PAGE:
“There is no doubt this new agreement contains input from our Democratic colleagues — it is bipartisan,” said Mr. McConnell, who refused for months to act on a stimulus package, saying that Congress should pause and consider the deficit before providing more relief. “But these matters could have been settled long ago.”
Emboldened in the aftermath of the November election, a bipartisan group of moderates brokered their own $748 billion compromise, pressuring congressional leaders to redouble their efforts to find a deal. Ultimately, the top two Democrats and top two Republicans on Capitol Hill, huddling with their staff and at times Steven Mnuchin, the Treasury secretary, wrangled the final agreement over a few chaotic days the week before Christmas.
The deal was far narrower than the one Democrats had long insisted upon, and nearly twice the size of the one Republicans had said they could ever accept in the days leading up to the November election. At the core of the breakthrough was a mutual agreement to drop critical priorities championed by one party and loathed by the other: a Democratic push to establish a direct stream of funds for cash-strapped state and local governments, and a Republican demand for sweeping liability protections for businesses, hospitals and other institutions open during the pandemic.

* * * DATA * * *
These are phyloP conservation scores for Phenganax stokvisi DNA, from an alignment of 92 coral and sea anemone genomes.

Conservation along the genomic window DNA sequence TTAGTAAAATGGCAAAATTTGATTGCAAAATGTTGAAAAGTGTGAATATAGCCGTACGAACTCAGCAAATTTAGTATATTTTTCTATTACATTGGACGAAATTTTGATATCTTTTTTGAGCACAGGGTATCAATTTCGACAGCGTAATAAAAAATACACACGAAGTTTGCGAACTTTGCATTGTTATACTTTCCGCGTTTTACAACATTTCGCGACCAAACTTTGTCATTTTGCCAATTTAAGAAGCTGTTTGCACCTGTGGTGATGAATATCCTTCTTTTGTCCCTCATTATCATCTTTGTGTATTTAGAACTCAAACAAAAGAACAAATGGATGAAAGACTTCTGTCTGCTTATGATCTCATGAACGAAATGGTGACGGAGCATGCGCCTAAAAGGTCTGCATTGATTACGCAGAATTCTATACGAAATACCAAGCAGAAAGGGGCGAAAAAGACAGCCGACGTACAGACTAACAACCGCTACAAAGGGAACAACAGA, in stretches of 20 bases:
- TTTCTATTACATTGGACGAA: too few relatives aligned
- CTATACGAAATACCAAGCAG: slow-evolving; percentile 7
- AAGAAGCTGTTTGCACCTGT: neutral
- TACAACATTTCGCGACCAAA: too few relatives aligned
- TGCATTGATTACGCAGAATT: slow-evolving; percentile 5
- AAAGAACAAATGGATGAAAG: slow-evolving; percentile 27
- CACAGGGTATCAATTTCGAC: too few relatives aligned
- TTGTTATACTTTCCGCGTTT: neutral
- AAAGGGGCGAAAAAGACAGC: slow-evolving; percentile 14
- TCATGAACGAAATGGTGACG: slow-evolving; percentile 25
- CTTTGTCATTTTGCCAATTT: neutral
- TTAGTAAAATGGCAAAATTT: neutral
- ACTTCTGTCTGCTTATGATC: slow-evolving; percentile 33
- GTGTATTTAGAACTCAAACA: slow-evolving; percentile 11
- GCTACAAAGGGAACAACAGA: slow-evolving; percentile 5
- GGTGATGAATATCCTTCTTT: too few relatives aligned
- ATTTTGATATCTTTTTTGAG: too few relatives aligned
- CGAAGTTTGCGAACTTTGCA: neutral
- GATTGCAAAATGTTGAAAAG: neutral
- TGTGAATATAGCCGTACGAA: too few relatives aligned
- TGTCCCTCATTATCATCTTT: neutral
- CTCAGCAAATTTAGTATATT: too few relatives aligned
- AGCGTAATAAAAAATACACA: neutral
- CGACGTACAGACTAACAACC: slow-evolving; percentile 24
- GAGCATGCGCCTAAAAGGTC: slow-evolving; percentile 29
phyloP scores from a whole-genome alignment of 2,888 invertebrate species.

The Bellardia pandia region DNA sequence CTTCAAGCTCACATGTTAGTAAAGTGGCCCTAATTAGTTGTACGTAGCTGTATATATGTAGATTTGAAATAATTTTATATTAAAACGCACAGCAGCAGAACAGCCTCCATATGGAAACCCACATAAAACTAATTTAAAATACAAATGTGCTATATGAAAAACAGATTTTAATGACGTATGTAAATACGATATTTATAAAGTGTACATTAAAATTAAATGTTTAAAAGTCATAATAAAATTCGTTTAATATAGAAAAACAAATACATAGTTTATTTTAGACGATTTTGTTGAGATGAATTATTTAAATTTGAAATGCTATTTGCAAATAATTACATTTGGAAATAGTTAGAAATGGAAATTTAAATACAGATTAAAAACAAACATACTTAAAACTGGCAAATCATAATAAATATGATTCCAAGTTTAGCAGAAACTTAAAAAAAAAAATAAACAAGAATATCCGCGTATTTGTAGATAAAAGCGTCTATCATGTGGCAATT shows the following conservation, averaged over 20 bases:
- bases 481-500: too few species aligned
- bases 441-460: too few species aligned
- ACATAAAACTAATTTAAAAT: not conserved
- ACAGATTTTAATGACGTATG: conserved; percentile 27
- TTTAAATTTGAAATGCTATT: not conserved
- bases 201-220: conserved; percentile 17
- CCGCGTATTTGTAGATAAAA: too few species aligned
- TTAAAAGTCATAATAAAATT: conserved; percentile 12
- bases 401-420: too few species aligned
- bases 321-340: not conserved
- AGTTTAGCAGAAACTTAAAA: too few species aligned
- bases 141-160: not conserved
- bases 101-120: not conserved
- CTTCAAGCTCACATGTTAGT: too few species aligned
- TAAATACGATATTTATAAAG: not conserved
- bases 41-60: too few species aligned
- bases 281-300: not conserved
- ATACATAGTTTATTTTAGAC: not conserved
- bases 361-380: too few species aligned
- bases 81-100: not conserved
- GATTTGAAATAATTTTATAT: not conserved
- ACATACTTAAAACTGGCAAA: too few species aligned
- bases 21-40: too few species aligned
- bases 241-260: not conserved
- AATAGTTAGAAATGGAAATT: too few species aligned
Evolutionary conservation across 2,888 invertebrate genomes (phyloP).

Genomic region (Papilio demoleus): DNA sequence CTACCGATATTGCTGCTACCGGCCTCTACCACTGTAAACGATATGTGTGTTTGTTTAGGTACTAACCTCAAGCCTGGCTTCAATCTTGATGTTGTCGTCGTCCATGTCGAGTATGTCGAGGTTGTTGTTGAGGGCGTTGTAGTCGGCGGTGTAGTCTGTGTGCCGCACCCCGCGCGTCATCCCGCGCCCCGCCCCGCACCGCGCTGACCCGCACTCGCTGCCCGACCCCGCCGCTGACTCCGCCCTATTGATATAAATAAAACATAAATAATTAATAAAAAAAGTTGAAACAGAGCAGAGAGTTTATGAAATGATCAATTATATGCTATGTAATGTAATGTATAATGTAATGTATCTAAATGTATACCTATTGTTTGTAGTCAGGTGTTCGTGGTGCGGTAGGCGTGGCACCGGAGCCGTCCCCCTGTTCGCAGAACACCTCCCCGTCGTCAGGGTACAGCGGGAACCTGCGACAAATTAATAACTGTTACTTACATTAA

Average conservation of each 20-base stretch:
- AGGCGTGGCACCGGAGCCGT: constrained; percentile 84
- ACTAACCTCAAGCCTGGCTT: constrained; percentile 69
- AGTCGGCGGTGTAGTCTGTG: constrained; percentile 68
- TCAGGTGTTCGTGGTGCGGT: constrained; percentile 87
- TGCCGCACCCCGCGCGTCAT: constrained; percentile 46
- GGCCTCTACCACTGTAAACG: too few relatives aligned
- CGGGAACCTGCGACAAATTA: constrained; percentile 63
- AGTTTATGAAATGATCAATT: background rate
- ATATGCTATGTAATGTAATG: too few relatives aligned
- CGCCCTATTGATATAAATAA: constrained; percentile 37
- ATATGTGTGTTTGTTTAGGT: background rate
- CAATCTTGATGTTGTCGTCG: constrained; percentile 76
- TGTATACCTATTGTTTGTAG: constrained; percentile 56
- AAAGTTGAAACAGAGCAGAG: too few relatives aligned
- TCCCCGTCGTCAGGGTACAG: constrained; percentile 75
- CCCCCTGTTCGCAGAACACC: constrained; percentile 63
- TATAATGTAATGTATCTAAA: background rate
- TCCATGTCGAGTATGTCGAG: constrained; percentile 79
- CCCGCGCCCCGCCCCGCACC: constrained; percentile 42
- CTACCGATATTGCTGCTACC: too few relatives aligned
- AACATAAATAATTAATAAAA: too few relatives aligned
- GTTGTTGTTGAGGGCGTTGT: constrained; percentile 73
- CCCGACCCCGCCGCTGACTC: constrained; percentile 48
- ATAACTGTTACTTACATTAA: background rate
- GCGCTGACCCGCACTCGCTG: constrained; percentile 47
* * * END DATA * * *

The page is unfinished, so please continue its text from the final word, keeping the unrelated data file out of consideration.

But it nearly fell apart as Democrats sought additional avenues to provide relief to state and local governments suffering significant revenue shortages, and as Republicans fought to limit the power of the Federal Reserve to provide credit to municipalities, businesses or other institutions, as it has done this year through an array of emergency lending programs intended to stabilize the economy during the pandemic in times of crisis.
Senator Patrick J. Toomey, Republican of Pennsylvania, mounted a last-minute push to ensure that those programs would end and prevent the Fed and Treasury Department from setting up any similar one in the future. Democrats balked, arguing that the move would deprive the Fed of critical tools for bolstering the economy, and tie Mr. Biden’s hands as he confronts a daunting public health and economic crisis.
Shortly before midnight Saturday, in talks with Mr. Schumer, Mr. Toomey agreed to narrow his language considerably, to a provision that would bar only emergency lending programs that were more or less exact copycats of the ones newly employed in 2020. Democrats also secured an extension for state and local governments to spend money allocated under the March stimulus law, ahead of a Dec. 31 deadline.
The agreement also reflected a last-ditch effort by progressive Democrats, who found unlikely allies in both Mr. Trump and Senator Josh Hawley, Republican of Missouri, to secure a more robust round of direct payments. Hours before lawmakers announced a final agreement, the president, who had been remarkably absent from the talks, exhorted Congress to reach a deal and called for “more direct payments.”